Huntington Medical Research Institutes

Huntington Medical Research Institutes (HMRI) is an independent, nonprofit, applied medical research organization in Pasadena, California. The Institutes conduct laboratory and clinical work for the development of technology used in the diagnosis and treatment of disease. The Molecular Medicine programs, such as cancer genetics, molecular neurology, molecular pathology and tissue engineering, were conducted at the 99 North El Molino Avenue facility until April 2018. The Neural Engineering program is conducted at the 734 Fairmount Avenue building directly adjacent to Huntington Hospital. The Advanced Imaging Laboratory is located nearby at 10 Pico Street, as is the Liver Center at 660 South Fair Oaks Avenue. A new 35,000 square foot laboratory building for HMRI opened at 686 South Fair Oaks Avenue, Pasadena in April 2018. Programs in the new facility include neurolological and cardiovascular studies, as well as preeclampsia research.

Cellular and molecular medicine

The original organization of HMRI was established in 1952.[1] The El Molino Avenue laboratory began as the Pasadena Foundation for Medical Research, which placed emphasis on cancer research. Projects included pioneering work with the biomedical research application of laser energy,[2][3] and in their cell culture laboratory they had developed a now widely used line of prostate cancer cells.[4] Current work includes the study of protein abnormalities underlying susceptibility to migraine headaches,[5] and the development of "histoid" tumor models.[6]

Neural engineering

The Fairmount laboratory was founded as the Institute of Medical Research of Huntington Memorial Hospital. It also housed the Pasadena Neurovascular Foundation. Past work included the proposal of improvements for automobile safety,[7] the neurosurgical introduction of a silicone plastic material that made cerebrospinal fluid shunting practical for the treatment of hydrocephalus,[8][9][10] advances in cardiovascular research,[11] and the development of electronic neurological devices, including interface technology for vagus nerve stimulation.[12][13] Current work in neuroprosthetics includes development of improved electrodes for deep brain stimulation for the treatment of movement disorders, such as Parkinson's disease,[14] the treatment of profound deafness by direct stimulation of the brain,[15] and new methods of electrical stimulation to control bladder evacuation in paralyzed patients.[16]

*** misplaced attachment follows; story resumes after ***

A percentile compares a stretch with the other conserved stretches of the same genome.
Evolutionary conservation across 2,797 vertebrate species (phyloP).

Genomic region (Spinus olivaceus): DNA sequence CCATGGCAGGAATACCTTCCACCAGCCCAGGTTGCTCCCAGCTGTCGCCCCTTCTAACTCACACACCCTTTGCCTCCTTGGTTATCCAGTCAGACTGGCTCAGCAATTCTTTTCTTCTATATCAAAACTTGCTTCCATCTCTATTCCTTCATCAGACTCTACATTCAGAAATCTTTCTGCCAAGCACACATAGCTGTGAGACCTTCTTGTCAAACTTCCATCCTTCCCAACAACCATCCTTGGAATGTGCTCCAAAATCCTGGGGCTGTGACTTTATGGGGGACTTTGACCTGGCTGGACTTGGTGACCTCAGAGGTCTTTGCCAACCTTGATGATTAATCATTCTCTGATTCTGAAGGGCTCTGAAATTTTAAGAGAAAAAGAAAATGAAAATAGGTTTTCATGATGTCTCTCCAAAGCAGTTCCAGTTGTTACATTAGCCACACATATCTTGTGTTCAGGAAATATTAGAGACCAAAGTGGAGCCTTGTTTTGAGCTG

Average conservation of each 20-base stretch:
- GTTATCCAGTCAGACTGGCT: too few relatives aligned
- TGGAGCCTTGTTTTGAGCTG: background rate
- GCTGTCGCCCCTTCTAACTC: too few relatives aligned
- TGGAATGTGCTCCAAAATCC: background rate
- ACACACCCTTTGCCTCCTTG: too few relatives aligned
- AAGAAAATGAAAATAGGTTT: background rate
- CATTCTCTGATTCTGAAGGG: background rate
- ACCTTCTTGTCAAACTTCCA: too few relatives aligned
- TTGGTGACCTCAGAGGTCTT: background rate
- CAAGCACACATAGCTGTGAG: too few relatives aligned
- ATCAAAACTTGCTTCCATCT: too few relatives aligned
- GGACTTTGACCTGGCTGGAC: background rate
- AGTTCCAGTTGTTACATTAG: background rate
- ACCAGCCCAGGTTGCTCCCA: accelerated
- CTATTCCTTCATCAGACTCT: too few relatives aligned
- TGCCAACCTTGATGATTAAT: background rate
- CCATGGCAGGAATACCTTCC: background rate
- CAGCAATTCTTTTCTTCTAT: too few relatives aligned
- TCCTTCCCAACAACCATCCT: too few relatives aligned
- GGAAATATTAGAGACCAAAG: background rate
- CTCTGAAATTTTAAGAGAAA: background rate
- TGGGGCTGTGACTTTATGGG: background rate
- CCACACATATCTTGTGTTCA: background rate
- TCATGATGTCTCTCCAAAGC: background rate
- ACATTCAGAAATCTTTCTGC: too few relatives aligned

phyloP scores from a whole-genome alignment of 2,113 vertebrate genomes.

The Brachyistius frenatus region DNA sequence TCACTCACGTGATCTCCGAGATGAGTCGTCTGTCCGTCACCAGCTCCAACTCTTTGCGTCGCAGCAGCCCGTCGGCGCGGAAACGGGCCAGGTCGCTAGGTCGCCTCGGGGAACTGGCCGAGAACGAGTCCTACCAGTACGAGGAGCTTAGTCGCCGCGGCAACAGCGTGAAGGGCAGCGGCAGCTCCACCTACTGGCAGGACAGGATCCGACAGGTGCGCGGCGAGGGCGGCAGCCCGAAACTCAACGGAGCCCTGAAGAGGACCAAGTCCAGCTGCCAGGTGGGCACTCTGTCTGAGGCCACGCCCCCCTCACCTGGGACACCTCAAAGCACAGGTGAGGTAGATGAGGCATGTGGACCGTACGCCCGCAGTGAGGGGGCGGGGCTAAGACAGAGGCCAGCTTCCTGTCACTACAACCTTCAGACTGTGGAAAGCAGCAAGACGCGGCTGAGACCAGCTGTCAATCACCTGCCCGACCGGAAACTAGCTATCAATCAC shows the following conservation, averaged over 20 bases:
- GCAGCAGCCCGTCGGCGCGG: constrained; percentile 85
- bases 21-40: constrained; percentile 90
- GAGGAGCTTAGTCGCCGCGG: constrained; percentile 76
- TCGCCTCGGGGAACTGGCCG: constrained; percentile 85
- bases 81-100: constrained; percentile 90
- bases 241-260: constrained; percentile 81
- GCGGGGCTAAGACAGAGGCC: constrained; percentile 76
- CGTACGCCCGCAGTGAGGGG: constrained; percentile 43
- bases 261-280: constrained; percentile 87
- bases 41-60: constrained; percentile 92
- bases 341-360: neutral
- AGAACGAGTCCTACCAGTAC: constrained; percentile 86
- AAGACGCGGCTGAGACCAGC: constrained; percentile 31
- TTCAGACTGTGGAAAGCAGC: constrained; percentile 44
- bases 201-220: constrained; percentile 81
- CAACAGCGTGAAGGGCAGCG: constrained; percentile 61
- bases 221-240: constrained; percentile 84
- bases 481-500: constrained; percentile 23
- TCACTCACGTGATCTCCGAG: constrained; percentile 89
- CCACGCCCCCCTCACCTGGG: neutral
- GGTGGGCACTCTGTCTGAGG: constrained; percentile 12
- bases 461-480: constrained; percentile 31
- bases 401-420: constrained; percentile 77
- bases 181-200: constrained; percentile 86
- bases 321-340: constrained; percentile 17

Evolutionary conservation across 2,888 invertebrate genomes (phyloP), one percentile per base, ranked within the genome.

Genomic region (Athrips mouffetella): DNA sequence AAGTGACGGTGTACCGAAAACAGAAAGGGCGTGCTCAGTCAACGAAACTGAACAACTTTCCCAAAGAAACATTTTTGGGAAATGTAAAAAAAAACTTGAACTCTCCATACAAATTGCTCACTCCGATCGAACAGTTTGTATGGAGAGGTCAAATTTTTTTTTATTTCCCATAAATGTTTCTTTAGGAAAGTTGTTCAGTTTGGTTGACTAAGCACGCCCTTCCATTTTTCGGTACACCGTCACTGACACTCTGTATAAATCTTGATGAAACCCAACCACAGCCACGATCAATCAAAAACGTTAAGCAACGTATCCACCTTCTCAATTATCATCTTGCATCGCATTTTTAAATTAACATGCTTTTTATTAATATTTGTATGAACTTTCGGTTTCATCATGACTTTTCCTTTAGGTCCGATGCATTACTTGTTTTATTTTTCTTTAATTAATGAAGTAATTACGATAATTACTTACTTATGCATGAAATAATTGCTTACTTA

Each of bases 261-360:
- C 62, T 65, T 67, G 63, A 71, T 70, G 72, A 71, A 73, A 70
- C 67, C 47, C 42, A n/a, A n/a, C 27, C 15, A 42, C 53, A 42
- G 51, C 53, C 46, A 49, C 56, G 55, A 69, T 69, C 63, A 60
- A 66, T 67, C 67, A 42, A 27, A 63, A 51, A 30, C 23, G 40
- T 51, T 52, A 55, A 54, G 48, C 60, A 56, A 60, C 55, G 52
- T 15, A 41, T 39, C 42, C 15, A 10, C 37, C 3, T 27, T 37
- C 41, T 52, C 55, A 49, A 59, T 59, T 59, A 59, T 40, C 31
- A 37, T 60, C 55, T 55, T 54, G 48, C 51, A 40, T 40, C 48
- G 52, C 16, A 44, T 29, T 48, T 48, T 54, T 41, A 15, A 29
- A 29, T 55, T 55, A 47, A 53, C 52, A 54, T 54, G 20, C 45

The El Molino and Fairmount operations merged in 1982 as the Huntington Medical Research Institutes. At that time research at the Pico Street location added clinical studies of magnetic resonance imaging (MRI). Earlier advances at Pico Street included development of methods for providing CT-scanner guidance of 3-dimensional brain stereotactic surgery systems.[17] Comparative studies of CT versus MRI contributed to the regulatory approval of magnetic resonance for medical imaging.[18][19] Magnetoencephalography (MEG) research at Pico has improved the precision of brain mapping and subsequent surgery to remove parts of the brain responsible for some kinds of epilepsy.[20] Research on in vivo magnetic resonance spectroscopy focuses on brain metabolism[21] and on development of hyperpolarization agents to enhance signal output from tissue.[22] New work includes anatomical, functional and biochemical studies of mild traumatic brain injury.[23]

Liver Center

The Liver Center conducts clinical trials of new drugs to treat hepatitis B and hepatitis C, and is developing new ways to conduct surveillance and do early intervention for post-hepatitis liver cancer.[24][25]

Fellowships and training

HMRI conducts a joint postdoctoral fellowship program in conjunction with the California Institute of Technology as well its own undergraduate student research program. HMRI has a 25-year history of conducting clinical training courses in magnetic resonance imaging and spectroscopy.[26]


  1. Becky Oskin, "Marking 50 Years of Health Research", Pasadena Star-News (Pasadena, California) December 3, 2002
  2. Michael W. Berns and Donald E. Rounds. "Cell surgery by laser." Scientific American 222(3): 98-103(February 1970).
  3. Berns, M. W., Y. Ohnuki, D. E. Rounds, and R. S. Olson. "Modification of nucleolar expression following laser micro-irradiation of chromosomes." Experimental Cell Research 60, no. 1 (1970): 133-138.